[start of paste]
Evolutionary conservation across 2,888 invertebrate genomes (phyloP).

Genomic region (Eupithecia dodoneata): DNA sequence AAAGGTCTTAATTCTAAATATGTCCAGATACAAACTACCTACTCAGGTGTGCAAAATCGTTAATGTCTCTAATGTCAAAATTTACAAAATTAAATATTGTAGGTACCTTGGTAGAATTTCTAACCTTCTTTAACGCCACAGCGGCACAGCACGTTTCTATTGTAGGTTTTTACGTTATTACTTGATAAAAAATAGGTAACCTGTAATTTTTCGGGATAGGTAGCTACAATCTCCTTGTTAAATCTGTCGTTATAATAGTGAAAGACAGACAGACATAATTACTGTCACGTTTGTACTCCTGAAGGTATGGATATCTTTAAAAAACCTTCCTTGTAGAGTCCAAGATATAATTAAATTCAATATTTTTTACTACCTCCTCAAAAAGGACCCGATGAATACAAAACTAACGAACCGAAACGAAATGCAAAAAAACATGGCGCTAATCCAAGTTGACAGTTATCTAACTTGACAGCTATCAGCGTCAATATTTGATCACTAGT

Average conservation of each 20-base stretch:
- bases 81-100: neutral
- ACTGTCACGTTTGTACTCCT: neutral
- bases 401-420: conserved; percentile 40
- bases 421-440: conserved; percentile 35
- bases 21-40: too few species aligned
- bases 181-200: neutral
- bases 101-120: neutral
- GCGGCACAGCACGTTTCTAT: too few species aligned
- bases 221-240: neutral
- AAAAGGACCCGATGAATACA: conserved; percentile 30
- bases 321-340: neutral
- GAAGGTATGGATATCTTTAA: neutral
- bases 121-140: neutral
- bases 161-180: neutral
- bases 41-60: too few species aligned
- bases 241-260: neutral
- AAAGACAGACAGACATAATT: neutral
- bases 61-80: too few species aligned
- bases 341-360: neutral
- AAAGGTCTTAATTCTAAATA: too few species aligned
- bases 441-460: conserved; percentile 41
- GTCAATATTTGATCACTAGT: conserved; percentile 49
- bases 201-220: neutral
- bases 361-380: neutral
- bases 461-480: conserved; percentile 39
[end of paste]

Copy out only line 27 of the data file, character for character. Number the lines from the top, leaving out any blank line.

- bases 361-380: neutral